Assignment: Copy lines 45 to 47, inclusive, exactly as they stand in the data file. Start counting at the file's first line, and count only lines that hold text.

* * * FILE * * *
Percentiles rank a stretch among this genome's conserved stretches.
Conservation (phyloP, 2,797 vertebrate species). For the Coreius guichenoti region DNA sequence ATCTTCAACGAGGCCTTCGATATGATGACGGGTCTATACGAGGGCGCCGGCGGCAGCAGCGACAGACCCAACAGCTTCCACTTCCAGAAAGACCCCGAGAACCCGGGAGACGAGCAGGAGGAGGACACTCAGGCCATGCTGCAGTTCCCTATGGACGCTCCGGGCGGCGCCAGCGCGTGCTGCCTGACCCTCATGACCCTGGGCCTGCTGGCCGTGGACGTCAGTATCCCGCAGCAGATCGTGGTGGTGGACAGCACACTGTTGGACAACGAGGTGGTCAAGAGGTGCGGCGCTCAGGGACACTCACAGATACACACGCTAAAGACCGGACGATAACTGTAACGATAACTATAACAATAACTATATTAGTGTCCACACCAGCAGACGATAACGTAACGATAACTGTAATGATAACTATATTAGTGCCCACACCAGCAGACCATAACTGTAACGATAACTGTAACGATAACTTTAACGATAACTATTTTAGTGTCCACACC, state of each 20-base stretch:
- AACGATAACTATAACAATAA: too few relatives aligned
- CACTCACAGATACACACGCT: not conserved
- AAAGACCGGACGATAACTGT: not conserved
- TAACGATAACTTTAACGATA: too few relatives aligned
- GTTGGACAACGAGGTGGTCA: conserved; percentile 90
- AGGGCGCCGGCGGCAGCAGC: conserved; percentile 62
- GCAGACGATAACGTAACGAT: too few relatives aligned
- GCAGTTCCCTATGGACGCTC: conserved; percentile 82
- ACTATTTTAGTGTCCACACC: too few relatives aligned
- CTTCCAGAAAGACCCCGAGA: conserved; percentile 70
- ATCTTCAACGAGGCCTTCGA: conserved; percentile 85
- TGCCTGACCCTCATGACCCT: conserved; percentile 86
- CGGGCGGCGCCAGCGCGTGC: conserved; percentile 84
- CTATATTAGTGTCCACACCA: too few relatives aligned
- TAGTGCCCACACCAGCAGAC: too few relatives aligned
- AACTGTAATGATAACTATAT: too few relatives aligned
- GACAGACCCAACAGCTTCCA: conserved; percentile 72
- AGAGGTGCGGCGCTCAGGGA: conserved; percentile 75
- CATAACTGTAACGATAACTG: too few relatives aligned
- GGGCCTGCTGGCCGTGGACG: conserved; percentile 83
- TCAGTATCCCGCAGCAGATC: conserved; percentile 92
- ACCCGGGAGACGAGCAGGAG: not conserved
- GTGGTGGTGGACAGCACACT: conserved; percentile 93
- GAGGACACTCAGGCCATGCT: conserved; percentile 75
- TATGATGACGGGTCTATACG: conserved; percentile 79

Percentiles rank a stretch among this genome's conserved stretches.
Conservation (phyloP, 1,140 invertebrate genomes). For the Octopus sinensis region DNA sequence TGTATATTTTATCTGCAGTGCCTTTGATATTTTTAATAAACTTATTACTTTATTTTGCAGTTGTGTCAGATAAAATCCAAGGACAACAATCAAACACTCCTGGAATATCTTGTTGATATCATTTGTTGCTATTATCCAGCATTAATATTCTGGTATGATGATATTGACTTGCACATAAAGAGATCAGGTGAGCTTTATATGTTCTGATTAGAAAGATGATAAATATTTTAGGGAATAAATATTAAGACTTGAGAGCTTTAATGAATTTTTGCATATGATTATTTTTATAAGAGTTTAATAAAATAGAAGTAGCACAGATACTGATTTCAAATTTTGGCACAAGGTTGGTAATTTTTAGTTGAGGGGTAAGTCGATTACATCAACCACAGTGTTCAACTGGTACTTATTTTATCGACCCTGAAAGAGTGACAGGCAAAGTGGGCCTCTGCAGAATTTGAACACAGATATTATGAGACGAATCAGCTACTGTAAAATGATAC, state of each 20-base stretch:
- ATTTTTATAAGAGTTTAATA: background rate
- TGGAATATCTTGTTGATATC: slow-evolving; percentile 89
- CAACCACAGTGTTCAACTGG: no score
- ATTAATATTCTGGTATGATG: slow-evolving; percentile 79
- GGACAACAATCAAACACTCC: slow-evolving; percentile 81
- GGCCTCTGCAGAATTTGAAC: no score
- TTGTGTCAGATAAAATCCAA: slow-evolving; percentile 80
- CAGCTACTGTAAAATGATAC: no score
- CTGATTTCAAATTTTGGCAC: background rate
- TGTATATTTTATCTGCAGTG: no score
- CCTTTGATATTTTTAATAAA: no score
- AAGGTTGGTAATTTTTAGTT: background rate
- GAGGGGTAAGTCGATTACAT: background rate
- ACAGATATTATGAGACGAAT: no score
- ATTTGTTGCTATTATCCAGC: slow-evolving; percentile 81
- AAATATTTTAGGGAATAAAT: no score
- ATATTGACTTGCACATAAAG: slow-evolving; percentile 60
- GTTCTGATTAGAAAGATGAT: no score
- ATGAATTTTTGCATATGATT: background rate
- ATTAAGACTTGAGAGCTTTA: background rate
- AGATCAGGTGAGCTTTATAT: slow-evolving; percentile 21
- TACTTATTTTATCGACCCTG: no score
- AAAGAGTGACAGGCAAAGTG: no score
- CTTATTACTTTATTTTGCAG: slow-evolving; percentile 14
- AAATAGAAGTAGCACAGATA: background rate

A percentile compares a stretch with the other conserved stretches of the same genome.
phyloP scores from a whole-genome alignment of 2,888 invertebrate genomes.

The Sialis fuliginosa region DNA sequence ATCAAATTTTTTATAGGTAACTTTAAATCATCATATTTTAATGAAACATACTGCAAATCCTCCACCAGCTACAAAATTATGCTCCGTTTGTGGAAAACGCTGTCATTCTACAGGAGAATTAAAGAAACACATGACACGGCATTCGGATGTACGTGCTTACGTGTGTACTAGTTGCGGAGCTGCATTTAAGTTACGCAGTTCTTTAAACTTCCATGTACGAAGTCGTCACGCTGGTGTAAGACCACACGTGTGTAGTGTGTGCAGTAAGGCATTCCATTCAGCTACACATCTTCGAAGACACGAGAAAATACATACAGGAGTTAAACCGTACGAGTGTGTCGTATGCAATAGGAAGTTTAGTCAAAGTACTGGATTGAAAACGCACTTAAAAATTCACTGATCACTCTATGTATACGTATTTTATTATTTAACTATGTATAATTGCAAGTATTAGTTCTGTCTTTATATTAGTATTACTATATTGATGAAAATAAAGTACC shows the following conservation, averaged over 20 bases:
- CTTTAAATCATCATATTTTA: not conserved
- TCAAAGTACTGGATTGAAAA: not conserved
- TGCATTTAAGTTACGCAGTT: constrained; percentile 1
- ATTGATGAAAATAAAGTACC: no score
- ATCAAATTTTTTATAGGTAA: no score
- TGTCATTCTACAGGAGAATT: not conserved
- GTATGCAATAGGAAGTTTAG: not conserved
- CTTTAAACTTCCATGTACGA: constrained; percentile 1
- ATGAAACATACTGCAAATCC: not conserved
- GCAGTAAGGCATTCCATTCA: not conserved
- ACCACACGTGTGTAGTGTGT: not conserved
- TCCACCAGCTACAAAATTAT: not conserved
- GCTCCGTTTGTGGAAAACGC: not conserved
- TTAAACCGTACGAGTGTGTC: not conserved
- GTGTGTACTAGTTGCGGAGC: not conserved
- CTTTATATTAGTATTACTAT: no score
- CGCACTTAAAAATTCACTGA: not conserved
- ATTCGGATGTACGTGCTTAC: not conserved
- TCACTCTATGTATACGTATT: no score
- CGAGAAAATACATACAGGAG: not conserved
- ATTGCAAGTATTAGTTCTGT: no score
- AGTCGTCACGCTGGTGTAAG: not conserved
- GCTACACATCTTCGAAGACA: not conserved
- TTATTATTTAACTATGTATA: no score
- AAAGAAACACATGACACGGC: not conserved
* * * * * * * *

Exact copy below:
- AAATATTTTAGGGAATAAAT: no score
- ATATTGACTTGCACATAAAG: slow-evolving; percentile 60
- GTTCTGATTAGAAAGATGAT: no score